Rob Sandelin, Sharingwood Cohousing
in Snohomish, WA
Here is a typical cohousing story illustrative of the cohousing way of life.
Over the holidays we had several visitors and since the weather was unusually nice (not raining!) the kids were all playing outside. At one point the kids were not visible and one of our visitors asked where my kids were. I shrugged and commented that I didn't know, they were probably at someone’s house. She got this amazed look on her face and said something to the effect: "You just let you kids go into whomever’s house they like?" And I said "Sure, why not? There are no strangers here other than you."
A few minutes later the kids all migrated over to my house and went into the basement and continued whatever game they were doing and again my visitor commented: “Don’t people knock on doors before coming in?" I explained as best I could that there was an unwritten, but well-respected code of conduct, where some houses you just came in, others you knocked and then went in, and others you knocked and waited for a response.
My four-year-old, who had come into the room then added: "And at Stephana’s house when you clean up the toys you get a gummie!" My four-year-old then explained, as only a four-year-old can, which houses had toys, where the cookies were in each house, and what toys she liked best at each of her friends' houses.
My visitor’s amazement at my daughter’s knowledge of the inside of all the neighbors’ homes made me aware what an amazing difference our neighborhood offers. I just take it for granted sometimes.
Zev Paiss, Nyland Cohousing in Lafayette, CO
On Christmas day here at Nyland a progressive dinner was planned among 12 households. Since we are so big a trend is evolving to do activities with smaller subsets to keep things manageable.
A four-course meal was set up where 3 households would make appetizers, 3 make soup or salad, 3 make a main dish and 3 make dessert. On the hour (3, 4, and 5pm) each of the three courses were at different homes with a different set of people. It was great to see people walking around the neighborhood on their way to the different homes. Dessert was held in the common house where all 12 families gathered together to eat an outrageous assortment of goodies (needless to say hunger was no longer a motivating force) and then settle down together and watch "It's a Wonderful Life with Jimmy Stewart."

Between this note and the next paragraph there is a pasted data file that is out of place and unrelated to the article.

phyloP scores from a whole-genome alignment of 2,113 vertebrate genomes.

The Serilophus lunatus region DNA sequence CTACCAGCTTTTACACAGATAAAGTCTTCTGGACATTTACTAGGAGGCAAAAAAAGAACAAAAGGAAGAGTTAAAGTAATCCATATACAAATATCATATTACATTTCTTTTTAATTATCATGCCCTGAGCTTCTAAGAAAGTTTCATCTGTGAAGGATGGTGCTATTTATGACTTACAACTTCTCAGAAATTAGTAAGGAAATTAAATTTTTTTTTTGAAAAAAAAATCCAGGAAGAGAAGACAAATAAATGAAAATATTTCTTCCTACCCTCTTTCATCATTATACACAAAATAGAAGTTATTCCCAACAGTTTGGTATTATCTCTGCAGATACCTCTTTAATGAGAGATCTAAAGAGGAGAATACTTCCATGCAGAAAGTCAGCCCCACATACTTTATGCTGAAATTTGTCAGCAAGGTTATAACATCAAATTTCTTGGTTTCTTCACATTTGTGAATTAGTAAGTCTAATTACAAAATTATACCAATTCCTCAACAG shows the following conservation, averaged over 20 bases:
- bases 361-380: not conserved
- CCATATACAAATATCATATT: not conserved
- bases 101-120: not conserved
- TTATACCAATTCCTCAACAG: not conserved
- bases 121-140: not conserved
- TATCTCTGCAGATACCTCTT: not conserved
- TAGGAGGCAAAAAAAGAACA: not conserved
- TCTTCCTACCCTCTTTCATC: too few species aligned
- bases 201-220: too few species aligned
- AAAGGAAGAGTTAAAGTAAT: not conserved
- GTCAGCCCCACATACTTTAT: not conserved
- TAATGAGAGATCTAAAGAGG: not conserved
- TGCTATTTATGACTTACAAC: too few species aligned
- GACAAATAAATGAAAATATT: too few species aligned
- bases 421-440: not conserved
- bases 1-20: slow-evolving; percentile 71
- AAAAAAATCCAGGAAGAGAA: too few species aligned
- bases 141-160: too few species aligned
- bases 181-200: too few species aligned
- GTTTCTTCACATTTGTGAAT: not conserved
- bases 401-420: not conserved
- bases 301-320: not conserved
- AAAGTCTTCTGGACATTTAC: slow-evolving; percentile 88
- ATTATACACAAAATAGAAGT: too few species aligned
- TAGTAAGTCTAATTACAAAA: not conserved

I can easily imagine this becoming an annual ritual here at Nyland.
Marty Roberts, Two Acre Woods in Sebastopol, CA
For a single woman, cohousing is delightful. I moved from an admittedly peaceful existence in my own quiet home in Santa Rosa to a community full of people and activity. The delight is that there is always someone around to have dinner with, to go to the movies with, or to sit on the patio and sip a margarita with and rave about how the garden is growing. No need to make complicated plans, or even drive!
The community meals a couple times a week are great to come home from work to (even if I'm cooking), but sometimes even nicer, are the spontaneous meals that occur between a few households that all have some food and good company to share.
And the children! It is wonderful to have 9 or 10 young children as part of my extended family - I have known several of them since they were born and will probably know them at their weddings. Planting seeds in the garden with 2.5-year-old Jewell, or dragging my old dolls down from the attic with 7 year old Liora is truly heart-warming and fun! Turning Elsa upside-down and knowing the peals of laughter that will follow, to have the giggling and innocence "in my face" is a great antidote to "being in my 50's!"
Jessie Handforth Kome, Eno Commons in Durham, NC
At Eno Commons, half our households have kids (bringing us to a total of about 16 kids, almost all of whom are seven years old or younger). We have business meetings every weekend, plus some socializing during the week, so the kids are all pretty good buddies with each other and with the grownups.
Our youngest current member, a little girl under a year old, regularly gets passed around our pancake breakfasts and business meetings. One of the people that is best at soothing her (except when she's hungry) is an experienced parent with older kids (and she also happens to teach at a Quaker preschool). So the child gets an extra grownup to bond with a bit and the parents get to enjoy more of the meeting and social time.
The older kids have decided they are in charge of designing the playground and have already gone through a couple of rounds of planning. A little while back they came to us and asked for help facilitating their meetings (we're still working on that - here's one for the list: how do you facilitate a meeting when the participants have 15-minute attention spans?). Then they told us they would be fundraising so they could have more control over what went into the playground. This is from a group of kids whose median age is about 5.
One of our 5-year-olds told her mother that Eno Commons was better. "Better than what?" her mom asked. "Better than anything!" she replied.